Fly Fishing with Chris Dore

Your FFF Certified Fly Casting Professional, and Member of the New Zealand Professional Fishing Guides Association

Tailing looPS


Wind knots – Those little figure 8’s which appear in ones leader, just when we don’t want them. We’ve all had them. Truth is, wind plays a very little part in their creation.

The cause of the dreaded wind knot is the tailing loop.


So Chris, what is a tailing loop?


Glad you asked. A good loop is a tight one, with parallel walls unfurling with the least amount of effort, aerodynamic to the end. These are the result of a straight line path of the rod tip throughout the casting stroke. A tailing loop occurs when a wave in the top leg (fly leg) of your loop drops down and crosses the bottom leg (rod leg) and is caused by the rod tip dipping below the straight line path (SLP) and rising again during the casting stroke. To technically create a tailed loop, your fly leg must cross the rod leg in two places. Otherwise you simply have an underhand loop.


Cause and Correction

A stunning artist impression of a tail.


As mentioned, a tailing loop is generated when the rod tip tracks a concave path during the casting stroke. There are several causes of this, and we will now take a look at the three most common.


1 Creep

Possibly the most common cause, creep can best be described as anticipating the forward stroke, and / or beginning the forward stroke too soon. If you begin your forward stroke whilst your back cast is still unfurling the line will eventually tighten and pull your rod tip under the SLP. This also closes your effective casting arc, another cause of the tailed loop (see cause # 3).

This is relatively simple to cure: Pause longer before commencing with your forward stroke, or learn to drift – you can't move your rod tip in the direction of the impending cast if it is moving the other way.


2 Uneven, Power Application – ‘Shocking the rod’

Your power application should be a smoothly accelerating motion culminating with an abrupt stop.

Many tailing loops occur on the final (presentation) cast, and are the result of the caster ‘giving it heaps’ in an attempt to gain a little more distance. If you apply a sudden burst of unsustained power at the start of the stroke, you force the tip to bend deeply from the get – go. All this sudden energy goes into bending the rod rather than moving the line. Later, as the line gains momentum and the casting hand slows down, the rod begins to unload (straighten) and the rod tip rises above SLP.

And if you apply an unsustained surge of power near the end of the stroke, Ditto!

Think of it as sitting in a van at the lights, with all your friends in the back. The light turns green. If you floor it, you will jolt forward, and your friends will all be thrown around, with beverages flying everywhere! Now if we apply the gas gradually we move off smoothly; everyone’s happy, no beer wasted.  In fly casting, we don’t want to spill a drop!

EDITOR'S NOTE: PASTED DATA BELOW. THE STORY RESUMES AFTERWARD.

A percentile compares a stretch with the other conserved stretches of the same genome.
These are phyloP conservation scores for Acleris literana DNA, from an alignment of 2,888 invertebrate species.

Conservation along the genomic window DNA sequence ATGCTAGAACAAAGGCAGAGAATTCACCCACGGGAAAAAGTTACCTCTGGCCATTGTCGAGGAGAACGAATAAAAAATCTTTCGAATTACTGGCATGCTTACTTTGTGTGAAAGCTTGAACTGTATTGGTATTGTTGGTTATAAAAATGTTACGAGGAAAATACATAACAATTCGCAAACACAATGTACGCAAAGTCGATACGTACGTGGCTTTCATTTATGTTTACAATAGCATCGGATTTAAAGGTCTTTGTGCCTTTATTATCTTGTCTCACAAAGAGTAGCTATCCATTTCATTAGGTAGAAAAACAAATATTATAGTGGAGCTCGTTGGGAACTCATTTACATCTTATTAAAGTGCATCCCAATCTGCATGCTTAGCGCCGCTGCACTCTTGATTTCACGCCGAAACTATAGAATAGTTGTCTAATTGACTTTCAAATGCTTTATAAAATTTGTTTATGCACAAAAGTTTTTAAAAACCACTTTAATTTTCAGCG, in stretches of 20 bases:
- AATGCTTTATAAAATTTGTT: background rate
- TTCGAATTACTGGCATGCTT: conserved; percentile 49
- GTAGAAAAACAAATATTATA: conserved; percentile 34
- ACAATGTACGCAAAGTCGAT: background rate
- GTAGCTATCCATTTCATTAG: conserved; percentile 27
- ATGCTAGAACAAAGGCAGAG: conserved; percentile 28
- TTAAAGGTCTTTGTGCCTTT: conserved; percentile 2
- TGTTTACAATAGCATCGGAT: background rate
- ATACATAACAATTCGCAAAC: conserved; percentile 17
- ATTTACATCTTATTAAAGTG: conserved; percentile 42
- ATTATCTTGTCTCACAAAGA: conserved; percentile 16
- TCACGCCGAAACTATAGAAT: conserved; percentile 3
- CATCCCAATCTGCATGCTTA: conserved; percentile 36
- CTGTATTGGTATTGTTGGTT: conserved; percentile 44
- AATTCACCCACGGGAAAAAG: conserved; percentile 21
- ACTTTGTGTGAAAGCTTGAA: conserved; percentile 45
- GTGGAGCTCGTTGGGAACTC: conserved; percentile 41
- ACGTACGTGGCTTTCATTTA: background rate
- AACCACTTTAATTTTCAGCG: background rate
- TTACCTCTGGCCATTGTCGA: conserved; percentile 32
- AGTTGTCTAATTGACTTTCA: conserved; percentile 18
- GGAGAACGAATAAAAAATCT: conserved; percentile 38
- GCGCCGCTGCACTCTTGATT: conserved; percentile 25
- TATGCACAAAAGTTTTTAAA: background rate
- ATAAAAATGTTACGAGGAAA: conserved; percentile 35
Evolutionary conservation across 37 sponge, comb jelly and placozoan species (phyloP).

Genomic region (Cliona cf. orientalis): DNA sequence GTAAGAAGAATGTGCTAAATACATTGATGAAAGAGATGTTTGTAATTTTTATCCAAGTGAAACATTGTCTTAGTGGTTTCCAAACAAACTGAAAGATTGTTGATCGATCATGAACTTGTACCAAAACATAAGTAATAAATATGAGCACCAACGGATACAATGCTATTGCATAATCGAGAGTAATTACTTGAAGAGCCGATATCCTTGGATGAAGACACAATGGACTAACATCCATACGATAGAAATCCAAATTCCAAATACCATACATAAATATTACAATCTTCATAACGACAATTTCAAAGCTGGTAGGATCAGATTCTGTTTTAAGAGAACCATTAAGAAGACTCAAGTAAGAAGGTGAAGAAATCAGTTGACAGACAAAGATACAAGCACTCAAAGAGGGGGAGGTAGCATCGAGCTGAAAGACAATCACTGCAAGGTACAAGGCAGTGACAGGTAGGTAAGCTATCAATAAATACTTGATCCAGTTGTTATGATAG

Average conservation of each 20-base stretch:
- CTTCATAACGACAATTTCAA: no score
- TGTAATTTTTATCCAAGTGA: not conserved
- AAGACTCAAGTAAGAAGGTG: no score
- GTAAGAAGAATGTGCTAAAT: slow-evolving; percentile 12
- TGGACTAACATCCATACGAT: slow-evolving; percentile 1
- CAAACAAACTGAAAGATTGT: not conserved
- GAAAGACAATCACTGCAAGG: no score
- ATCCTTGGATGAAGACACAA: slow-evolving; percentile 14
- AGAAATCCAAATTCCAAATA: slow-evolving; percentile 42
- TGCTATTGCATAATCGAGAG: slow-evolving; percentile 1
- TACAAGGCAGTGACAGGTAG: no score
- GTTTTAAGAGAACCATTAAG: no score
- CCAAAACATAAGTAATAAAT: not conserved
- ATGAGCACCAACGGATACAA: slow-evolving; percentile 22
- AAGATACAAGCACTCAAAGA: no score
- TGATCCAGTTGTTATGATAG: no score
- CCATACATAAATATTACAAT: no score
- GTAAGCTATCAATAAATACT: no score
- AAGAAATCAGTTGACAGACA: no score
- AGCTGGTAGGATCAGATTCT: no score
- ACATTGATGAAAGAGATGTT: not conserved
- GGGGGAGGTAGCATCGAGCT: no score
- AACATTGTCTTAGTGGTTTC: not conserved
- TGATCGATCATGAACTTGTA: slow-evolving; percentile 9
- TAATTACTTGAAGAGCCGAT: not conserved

Think smooth whilst casting. Remember – stroke before power!


3 Too Small a Casting Arc ( for the flex in the rod)

Casting arc is the angle of rotation the rod butt travels during the casting stroke. You must match your casting arc to the flex in the rod to attain SLP.

With a set casting arc, say from 10 – 2, a few feet of line will not provide enough weight to flex the rod much.  You are likely to be following a convex tip path and throwing wide, open loops.

Now if you extend the line a little you will have a little more weight outside of the rod tip, which in conjunction with the same sized casting arc will flex the blank nicely, your rod tip will track a SLP and your loops will tighten. Sexy!

NOW. Add more line into the cast whilst retaining your 10 – 2 casting arc and the extra weight outside of the rod tip will bend your rod more so throughout the casting stroke, resulting in a concave (dipping) path of the rod tip…. Tailing loops! What you needed to do here was to increase your casting arc as you increased the length of line outside of your rod tip.


Drill: With a set amount of line outside of the rod tip, say several feet, start off false casting s l o w, with minimal power. Concentrate on nice, tight loops. Now increase the tempo to medium…. Now fast! As you step up the pace you will force a deeper flex in the rod. You must widen your casting arc to prevent the rod tip dipping under SLP.


Other causes of tailing loops include:

1       Finishing your stroke too soon

2       Completing the Haul too soon

3       Letting slack line into the cast

4       Throwing a high back cast with a high forward cast (common when steeple casting)

5       'Winding up' for the forward cast (dropping the tip backwards momentarily before the forward stroke 'to give it more oomph!', and introducing slack)

All the above will result in the rod tip dipping below the straight line path.


In summary, if your loops are tailing;

1       Apply power smoothly throughout the stroke.

2       Widen your casting arc to accommodate the flex in your rod.

3       Wait…. Then wait some more on the back cast – your loop must straighten before you begin the forward stroke!

4       Practice, practice and practice! Smoothly accelerate to a stop.


With a smooth acceleration and a correct sized casting arc tailing loops will disappear from your everyday fishing experience, resulting in less time untangling leaders, and more precious time stalking trout!



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